Noble Woof recently opened its first brick-and-mortar space at 8502 SE Stark Street after six years of providing in-home private dog training. Staff use positive reinforcement methods to cultivate good behavior and emotional enrichment in dogs. In addition to various instructor-led courses, their day training program helps reinforce at-home training with the added socialization dogs benefit from.
The owner of Noble Woof, Brie Blakeman, explained the importance of working with the base character of an animal in behavior training. “All dogs have several canine core needs that we can’t take out of them, and if we don’t satisfy those needs, we’re going to see maladaptive behavior,” said Blakeman. Dogs have a primal need to experience shredding, digging, chewing, chasing, sniffing, and social contact. Breed and a dog’s personality affect the mix of those characteristics. “We put a lot of focus on figuring out what each individual needs to have those core needs met, and we pair that with structured high-level training.”
Currently, Noble Woof offers day training for six hours, two days a week. The drop-off times are staggered to accommodate different schedules, with one day offering drop-off starting at 8 a.m. and the other day’s drop-off beginning at 10 a.m. Behavior training is the primary focus of the program. However, Blakeman expects certain clients will want to use the space to enrich their pet’s life rather than just building on previous training. “Some people, for example, used to be able to take their dog to daycare, and then they hit social maturity and could no longer tolerate that environment, but they still really need care for their dog.” Said Blakeman. In those cases, they will welcome the canine into the group, provided it remains a healthy environment for the dog.
Staff recommend consistency and ask clients to drop off pets on a set day, allowing them to match animals of similar character in small groups. “That allows us to facilitate slow and thoughtful introductions to the other dogs so that dogs who are a little more sensitive to their own kind aren’t feeling pressured to interact,” remarked Blakeman. Day training consists of up to four participants with group and individual activities. Dogs participating in day training must have had some instruction before attending. “The ideal client for day training is someone who has done private training with us or one of our approved training partners. There are a lot of great trainers in the city that use the same methodologies as we do, and it’s important that dog guardians are doing the training at home and understand the principles,” said Blakeman. That requirement ensures constant feedback with the consistency needed for long-term success.
Noble Woof offers an evolving roster of training opportunities for both the dogs and trainers. Blakeman explained that many clients only seek focused training and do not use the drop-off option. “There will, of course, be some guardians who just want to bring their dogs six times to work on a specific skill.” Those sessions occur every other week to build experience over a long period. “It’s a relationship, which means it’s going to take time for them to understand how to communicate with each other,” said Blakeman. Additionally, some behavior is environmental, and not all goals are achieved in an off-site session. Consequently, they will continue offering in-home instruction or observation through their staff or partners.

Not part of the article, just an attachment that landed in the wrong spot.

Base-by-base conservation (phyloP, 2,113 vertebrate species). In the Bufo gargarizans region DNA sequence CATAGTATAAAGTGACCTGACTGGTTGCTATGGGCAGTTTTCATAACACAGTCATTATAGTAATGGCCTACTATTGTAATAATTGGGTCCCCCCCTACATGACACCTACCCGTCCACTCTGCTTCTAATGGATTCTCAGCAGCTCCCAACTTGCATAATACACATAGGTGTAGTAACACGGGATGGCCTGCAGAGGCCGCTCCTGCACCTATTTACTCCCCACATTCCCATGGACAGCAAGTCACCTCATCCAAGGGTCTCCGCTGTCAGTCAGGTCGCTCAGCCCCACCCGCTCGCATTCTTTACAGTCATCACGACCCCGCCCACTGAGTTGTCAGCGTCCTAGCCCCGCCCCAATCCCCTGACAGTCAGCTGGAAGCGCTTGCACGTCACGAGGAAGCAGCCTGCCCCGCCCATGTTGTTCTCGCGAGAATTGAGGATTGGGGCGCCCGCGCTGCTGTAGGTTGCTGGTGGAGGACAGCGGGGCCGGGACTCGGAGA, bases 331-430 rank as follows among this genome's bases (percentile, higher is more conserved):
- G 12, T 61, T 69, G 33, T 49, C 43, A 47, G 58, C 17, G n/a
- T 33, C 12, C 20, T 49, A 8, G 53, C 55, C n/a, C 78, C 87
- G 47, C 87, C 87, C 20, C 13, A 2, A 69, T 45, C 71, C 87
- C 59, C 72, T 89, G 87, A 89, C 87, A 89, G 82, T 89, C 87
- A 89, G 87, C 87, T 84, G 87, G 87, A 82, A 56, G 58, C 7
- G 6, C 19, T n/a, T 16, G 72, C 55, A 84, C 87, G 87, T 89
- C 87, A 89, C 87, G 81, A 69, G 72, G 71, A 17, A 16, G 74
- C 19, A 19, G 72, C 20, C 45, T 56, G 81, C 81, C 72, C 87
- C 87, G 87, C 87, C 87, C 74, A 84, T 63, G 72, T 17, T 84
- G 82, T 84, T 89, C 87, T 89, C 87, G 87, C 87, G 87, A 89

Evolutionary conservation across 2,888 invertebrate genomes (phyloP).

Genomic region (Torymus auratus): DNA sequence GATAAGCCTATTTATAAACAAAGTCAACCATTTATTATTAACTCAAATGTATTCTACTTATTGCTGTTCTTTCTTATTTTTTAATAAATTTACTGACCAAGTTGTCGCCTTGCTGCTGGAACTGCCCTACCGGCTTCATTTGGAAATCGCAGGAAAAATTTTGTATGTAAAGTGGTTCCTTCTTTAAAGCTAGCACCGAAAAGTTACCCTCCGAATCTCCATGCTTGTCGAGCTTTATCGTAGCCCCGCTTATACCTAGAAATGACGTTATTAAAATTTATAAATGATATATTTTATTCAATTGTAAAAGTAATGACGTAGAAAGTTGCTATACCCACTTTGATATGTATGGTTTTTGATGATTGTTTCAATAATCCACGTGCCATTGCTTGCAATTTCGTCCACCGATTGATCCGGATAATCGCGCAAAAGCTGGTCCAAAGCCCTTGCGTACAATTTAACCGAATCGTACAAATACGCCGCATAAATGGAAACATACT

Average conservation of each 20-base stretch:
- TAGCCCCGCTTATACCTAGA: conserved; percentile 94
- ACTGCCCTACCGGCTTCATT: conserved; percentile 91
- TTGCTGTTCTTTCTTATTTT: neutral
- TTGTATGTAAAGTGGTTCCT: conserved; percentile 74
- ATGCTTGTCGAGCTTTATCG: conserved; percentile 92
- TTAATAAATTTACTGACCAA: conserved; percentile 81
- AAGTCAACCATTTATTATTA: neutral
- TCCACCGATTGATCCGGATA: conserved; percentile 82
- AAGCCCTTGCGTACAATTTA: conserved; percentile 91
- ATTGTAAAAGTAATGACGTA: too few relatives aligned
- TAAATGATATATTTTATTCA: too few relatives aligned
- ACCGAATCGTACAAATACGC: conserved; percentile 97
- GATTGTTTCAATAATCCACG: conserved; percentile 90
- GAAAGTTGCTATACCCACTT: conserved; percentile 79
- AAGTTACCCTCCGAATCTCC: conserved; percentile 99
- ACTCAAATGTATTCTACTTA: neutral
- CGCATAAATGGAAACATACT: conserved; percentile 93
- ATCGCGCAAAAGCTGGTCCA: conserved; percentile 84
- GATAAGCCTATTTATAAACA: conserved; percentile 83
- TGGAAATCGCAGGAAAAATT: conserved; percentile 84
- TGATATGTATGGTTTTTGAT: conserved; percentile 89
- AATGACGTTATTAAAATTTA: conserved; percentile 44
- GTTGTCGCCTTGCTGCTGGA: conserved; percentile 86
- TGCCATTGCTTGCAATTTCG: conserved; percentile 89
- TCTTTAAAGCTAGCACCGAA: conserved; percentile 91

Noble Woof is located in the former Unicorn Jiu Jitsu shopfront, left vacant after that business relocated to 9220 SE Stark Street. Blakeman took over the storefront on April 1st and now shares the space with handmade BioThane leash maker Tricia Case. Case’s company, Trailblazing Tails, operates out of the back half of this location, and the two companies collaborate wherever possible. Blakeman is still painting the walls and working to place black agility flooring over the concrete floor in the main training room, but much of the base functions of the space are up and running. Future upgrades will include outdoor areas offering a smelling garden and patio area to practice tableside etiquette.
The four employees and five contract trainers at Noble Woof are committed to creating a trusted resource for improving canine behavior. Brie Blakeman and her employee working on the day training program have rescue backgrounds through work at the Oregon Humane Society. Blakeman emphasized the value of that experience when running Noble Woof. “When you work in rescue, you become really good at the management and prevention of problem behaviors, setting up a space as best you can to ensure the comfort of every individual. A rescue environment is quite hard, and there are a lot of stressed dogs who don’t know where their home is. I think people can bring their dogs here knowing that we have a deep knowledge of learning theory and behavior, but we also have a lot of applied experience working with dogs of all varieties.”
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